BigMouth, the powerhouse show that Valentijn Dhaenens premiered at the 2012 Fringe, was all about oratorical sway. Now SmallWaR offers a bleak snapshot of what those speeches really mean for ordinary men and women. Joining the rash of World War I centenary productions, the show discusses both the First World War and conflict in general through the voices of those who experienced it firsthand.
Inspired by a collection of war testimony and owing a heavy debt to the likes of Johnny Got His Gun, SmallWaR offers up various fragments of conflict and its aftermath. These are expressed by Dhaenens in the guise of a nurse, sitting or standing at the front of the Traverse’s wide stage, and by the shadowy soldier figures (all recorded copies of Dhaenens) who appear as projections on the screen that slices across the playing space.
In this ghostly hospital ward, voices rise and fall; reflections, letters home, quiet howls of despair. These scraps of found text are knitted together by the nurse, commenting calmly on the horror she witnesses around her, and by the thoughts and dreams of a man who has lost all means of movement and communication, barely remaining alive in his hospital bed – a medical “miracle”.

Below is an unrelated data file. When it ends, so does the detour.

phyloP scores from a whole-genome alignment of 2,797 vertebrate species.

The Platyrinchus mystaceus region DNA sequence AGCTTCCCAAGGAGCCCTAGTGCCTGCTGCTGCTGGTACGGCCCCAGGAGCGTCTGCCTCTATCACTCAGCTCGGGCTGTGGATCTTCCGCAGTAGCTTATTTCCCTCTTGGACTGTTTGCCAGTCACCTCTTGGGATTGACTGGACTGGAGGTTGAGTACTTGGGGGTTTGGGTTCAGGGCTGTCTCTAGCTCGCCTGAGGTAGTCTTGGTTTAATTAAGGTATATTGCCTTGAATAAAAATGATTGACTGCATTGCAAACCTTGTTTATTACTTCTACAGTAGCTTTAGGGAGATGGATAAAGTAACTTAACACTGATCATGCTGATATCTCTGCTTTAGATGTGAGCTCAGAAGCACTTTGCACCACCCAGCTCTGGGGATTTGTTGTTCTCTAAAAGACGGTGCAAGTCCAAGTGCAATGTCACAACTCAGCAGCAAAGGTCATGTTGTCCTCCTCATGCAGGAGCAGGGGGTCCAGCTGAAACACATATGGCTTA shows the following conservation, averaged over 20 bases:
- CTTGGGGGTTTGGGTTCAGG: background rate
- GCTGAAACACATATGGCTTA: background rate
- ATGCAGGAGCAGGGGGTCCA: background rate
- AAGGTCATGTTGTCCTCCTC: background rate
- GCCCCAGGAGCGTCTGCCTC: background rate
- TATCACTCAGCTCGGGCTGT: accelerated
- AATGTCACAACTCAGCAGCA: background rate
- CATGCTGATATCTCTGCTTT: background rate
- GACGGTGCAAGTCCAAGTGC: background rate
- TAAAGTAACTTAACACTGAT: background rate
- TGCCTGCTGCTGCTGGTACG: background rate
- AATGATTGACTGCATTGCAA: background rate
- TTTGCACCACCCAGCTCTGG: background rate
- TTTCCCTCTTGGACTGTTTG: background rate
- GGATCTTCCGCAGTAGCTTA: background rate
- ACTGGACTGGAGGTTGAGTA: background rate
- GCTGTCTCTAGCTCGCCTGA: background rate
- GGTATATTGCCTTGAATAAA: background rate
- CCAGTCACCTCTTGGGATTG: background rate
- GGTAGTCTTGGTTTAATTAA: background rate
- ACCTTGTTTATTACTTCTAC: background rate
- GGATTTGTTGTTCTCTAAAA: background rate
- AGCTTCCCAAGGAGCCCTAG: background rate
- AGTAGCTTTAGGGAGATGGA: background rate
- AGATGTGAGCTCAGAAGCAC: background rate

As a companion piece to BigMouth, immediately linked by the same unsettling rendition of “Nature Boy”, SmallWaR makes a chilling follow-up. Here lies the result of all that rhetoric: broken bodies and tortured minds. And all that talk of democracy and honour and glory means nothing when staring death in the face. As Dhaenens dully intones, “nobody dies for something”.
Yet this all feels surprisingly distant. There is certainly rage in SmallWaR’s sentiment, but not in its cool execution. Dhaenens’ sleek, controlled delivery is pitch perfect as a series of persuasive leaders in BigMouth or a slippery politician in Ontroerend Goed’s Fight Night, but here it jars with the intent of his words. There are moments of quiet, haunting impact, but Dhaenens never reaches across the gulf between stage and audience to infect us with the fury that radiates from his text.
“If I had a mouth, I would scream,” a disembodied voice tells us through the speakers. Dhaenens has the means to speak, but his is a resigned sigh rather than a yell of anger.